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Mickey Marcus

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Biography of Mickey Marcus

Mickey Marcus (1901-1948) - Colonel David Daniel Marcus, nicknamed "Mickey Marcus,"  was an American and Israeli soldier and war hero. Marcus was born February 23, 1901* in Manhattan's Lower East Side to Romanian Jewish immigrant parents, Mordechai Marcus and Leah (nee Goldstein). David was the fifth of six children. Marcus's father was a pushcart vendor. The family soon moved to Brooklyn, but in 1910, Mordechai Marcus died of a heart attack.  David's older brother Michael was athletic and fearless, and became a leader of a self-defense group he formed to protect. of elderly or weak Jews.     David Daniel (

Little David Marcus followed his brother Michael around and soon acquired the nickname "Little Mike" and then "Mickey." He grew up in the mold of his brother, excelling in athletics, as well as being a good student.

Marcus entered West Point Military Academy in 1920, against his parents' wishes, and graduated in 1924. His first assignment was on Governor's Island in New York, permitting him to study law in night school. At this time, he also married his wife, Emma Hertzberg. 

David Marcus: West Point Yearbook, Class of 24

In 1927, the army proposed to assign him to Puerto Rico. Marcus and his wife decided they did not want to live there. Marcus left the army and went to work as a law clerk. He continued his studies in night school and received a doctorate from Brooklyn Law School. He became  Assistant U.S. Attorney in the Southern District of New York. In 1934, he joined the New York City Correctional department when Fiorello La Guardia was elected mayor of New York. David Marcus distinguished himself by leading a raid to clean up the corrupt Welfare Island prison and working with Thomas Dewey to convict "Lucky" Luciano." In 1940  David Marcus was formally appointed New York City Commissioner of Corrections.

Mickey Marcus in World War II

Marcus held a reserve commission as a field artillery officer, but because of his distinguished legal career, he was persuaded to transfer to the Judge Advocate General (JAG) corps.

In 1940, Lt. Col. Marcus’ National Guard unit, the 27th Infantry Division, was sent to Alabama. Marcus was then the unit’s judge advocate. Legal officers were not supposed to command troops in the field, but Marcus managed to lead a unit of special troops during maneuvers in Louisiana in 1941. After the Japanese attack on Pearl Harbor on December 7, the 27th Division was sent to Hawaii. In Hawaii, Marcus organized and commanded a Ranger school, training some 8,000 men during the next year.

Marcus was itching for action. He tried unsuccessfully to get the Army to give  him a field command with a Ranger unit. In the spring of 1943, Marcus was posted back to the Pentagon to work at a desk job as chief of planning for the War Department’s Civil Affairs Division (CAD), under Maj. Gen. John H. Hilldring.

While at CAD, Marcus served as a legal and military government adviser at the war’s historical Allied conferences. He was at the Cairo conference in November 1943; Dumbarton Oaks, where the United Nations was conceived. He was at Teheran, Yalta and Potsdam.  According to the citation for his Distinguished Service Medal, Marcus played a key role in the ‘negotiation and drafting of the Italian Surrender Instrument, the Instrument of Unconditional Surrender of Germany, and the international machinery to be used for the control of Germany after her total defeat.’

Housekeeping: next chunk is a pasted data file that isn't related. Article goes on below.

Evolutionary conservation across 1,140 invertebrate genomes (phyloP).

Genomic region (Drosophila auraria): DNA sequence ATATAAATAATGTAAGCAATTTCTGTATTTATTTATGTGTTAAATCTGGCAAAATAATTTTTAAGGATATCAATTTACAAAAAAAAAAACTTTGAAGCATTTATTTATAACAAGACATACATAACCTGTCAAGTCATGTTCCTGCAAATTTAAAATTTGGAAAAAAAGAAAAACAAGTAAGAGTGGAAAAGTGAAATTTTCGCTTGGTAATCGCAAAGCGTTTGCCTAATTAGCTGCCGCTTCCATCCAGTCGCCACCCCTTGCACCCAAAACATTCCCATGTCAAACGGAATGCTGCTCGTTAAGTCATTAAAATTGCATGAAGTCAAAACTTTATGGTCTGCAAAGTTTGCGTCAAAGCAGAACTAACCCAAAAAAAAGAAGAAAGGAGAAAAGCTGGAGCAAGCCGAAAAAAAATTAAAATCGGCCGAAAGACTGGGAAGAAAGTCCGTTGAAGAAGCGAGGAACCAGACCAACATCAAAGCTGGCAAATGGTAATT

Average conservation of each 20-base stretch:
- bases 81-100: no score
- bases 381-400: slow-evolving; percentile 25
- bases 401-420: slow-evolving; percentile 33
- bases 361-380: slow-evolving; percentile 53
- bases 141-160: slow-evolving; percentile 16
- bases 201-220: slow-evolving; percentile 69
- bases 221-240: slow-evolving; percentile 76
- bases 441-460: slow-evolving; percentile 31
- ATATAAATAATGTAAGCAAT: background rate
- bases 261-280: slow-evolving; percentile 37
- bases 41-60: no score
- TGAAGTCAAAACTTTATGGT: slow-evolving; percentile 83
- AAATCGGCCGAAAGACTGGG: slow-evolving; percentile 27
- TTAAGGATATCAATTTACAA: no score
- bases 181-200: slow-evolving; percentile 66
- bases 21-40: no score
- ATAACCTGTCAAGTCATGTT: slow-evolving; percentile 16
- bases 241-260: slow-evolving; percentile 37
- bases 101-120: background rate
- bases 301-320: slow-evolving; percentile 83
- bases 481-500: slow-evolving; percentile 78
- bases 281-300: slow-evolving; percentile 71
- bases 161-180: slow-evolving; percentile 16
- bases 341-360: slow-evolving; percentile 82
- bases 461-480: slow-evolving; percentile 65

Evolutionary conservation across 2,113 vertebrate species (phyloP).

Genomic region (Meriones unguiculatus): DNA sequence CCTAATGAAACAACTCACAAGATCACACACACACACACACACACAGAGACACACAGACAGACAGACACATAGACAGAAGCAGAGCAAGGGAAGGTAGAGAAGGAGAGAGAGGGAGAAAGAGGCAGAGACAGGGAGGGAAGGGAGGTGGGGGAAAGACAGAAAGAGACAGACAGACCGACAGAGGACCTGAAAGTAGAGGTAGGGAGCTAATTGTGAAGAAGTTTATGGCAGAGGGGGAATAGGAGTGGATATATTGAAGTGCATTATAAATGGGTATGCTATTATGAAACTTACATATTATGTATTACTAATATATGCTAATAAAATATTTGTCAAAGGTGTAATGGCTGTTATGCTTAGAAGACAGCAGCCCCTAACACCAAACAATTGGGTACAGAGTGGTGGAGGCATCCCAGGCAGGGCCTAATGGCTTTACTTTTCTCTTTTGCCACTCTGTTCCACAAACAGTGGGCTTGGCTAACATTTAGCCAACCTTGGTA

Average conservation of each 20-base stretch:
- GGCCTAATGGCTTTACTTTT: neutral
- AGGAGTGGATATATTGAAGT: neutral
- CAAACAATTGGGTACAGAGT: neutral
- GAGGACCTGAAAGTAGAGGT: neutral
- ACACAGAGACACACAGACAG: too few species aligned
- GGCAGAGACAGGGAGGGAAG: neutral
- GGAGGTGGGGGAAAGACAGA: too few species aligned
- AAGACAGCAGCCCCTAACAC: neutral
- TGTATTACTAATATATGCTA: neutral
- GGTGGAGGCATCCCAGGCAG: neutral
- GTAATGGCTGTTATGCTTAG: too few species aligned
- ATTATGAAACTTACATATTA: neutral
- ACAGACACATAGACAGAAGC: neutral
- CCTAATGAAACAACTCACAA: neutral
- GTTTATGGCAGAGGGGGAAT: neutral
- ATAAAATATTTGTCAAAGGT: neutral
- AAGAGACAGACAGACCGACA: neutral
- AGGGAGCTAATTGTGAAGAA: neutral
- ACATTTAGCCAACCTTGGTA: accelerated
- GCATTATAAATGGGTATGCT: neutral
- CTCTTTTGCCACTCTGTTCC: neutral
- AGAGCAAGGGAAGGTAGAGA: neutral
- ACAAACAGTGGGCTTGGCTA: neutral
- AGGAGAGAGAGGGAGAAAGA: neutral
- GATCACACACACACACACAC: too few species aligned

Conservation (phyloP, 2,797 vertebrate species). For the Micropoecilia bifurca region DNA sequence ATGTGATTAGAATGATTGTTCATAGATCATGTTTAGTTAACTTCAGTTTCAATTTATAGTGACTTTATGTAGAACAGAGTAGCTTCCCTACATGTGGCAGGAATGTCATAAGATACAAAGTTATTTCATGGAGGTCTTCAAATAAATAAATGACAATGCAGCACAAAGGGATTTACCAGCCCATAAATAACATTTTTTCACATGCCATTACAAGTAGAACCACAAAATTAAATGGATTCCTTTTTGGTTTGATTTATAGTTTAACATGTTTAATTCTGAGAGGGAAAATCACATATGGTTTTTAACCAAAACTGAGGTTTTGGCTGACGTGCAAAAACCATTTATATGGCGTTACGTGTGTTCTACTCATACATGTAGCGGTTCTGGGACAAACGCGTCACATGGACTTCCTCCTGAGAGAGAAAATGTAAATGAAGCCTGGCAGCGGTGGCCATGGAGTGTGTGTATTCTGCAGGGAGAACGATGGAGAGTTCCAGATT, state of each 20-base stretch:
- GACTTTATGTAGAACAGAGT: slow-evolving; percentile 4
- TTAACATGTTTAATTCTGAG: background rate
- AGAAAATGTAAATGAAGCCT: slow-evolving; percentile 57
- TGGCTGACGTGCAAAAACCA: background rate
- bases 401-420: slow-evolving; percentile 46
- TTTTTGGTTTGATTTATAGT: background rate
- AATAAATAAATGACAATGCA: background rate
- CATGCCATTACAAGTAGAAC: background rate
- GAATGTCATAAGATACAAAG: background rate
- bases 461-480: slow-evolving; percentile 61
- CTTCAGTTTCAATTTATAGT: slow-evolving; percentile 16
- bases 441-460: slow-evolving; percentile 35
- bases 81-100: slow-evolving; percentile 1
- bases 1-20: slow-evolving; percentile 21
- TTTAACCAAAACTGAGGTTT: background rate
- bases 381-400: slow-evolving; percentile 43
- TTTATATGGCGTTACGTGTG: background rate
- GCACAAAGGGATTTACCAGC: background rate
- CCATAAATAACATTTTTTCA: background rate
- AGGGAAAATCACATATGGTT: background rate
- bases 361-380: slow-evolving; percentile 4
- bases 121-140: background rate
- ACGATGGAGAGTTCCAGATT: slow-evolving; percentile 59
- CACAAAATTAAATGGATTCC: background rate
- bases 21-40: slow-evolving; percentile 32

Still itching for action, in May of 1944, Colonel Marcus convinced General Hilldring to send him to London  ‘to provide liaison and act as observer in the implementation of military government policies for France.’ Marcus dealt with civil affairs questions, but then stopped communicating.  Hilldring began searching from him, and learned from Lt. Gen. Walter Bedell Smith that Marcus was ’somewhere in France,’ having jumped on D-Day, June 6, with the 101st Airborne Division.

At West Point Marcus  had been a class of Major General Maxwell Taylor. He may have learned details of the Normandy operation from him. He "volunteered" to parachute into Normandy from a C-46, though evidently Taylor knew nothing about it.  He had never jumped before. 

Marcus collected groups of the widely scattered paratroopers and organized patrols. He led several of those patrols, engaged in firefights with German units and, on one occasion, freeing a group of captured U.S. paratroopers. General Taylor soon met Marcus.

Taylor asked, ‘What the hell are you doing here?’

Marcus replied, ‘Oh, just looking around.’

Hilldring ordered Marcus back to Washington on no uncertain terms.

Mickey Marcus in Postwar Germany

After the war, General Lucius D. Clay, commander of U.S. occupation forces in Germany, requested that Marcus be assigned to his staff. Clay insisted that all senior officers in Germany were to visit the recently liberated Dachau concentration camp. Marcus was well-acquainted with Nazi wartime atrocities. But even that knowledge did not prepare him for the horrors he saw at Dachau, which no doubt influenced his thinking about Zionism.

In Germany, Marcus was executive for internal affairs of the U.S. Group Control Council, then its acting chief of staff, and then the U.S. secretary general in occupied Berlin. Much of his time and energy was devoted to improving conditions for the vast numbers of displaced persons in Europe.

In early 1946, General Hilldring called Marcus back to the United States and Pentagon Staff, to head the Pentagon’s War Crimes Division. Marcus selected judges, prosecutors and lawyers for the major war crimes trials in Germany and Japan. He attended the Nuremberg Trials. He was concerned to ensure complete documentation of Nazi atrocities for future generations.

In 1946, the British government made Marcus an honorary member of the Order of the British Empire, ‘in recognition of the distinguished service performed…in cooperation with British armed forces during the war.’ He had been nominated for the rank of brigadier general five times.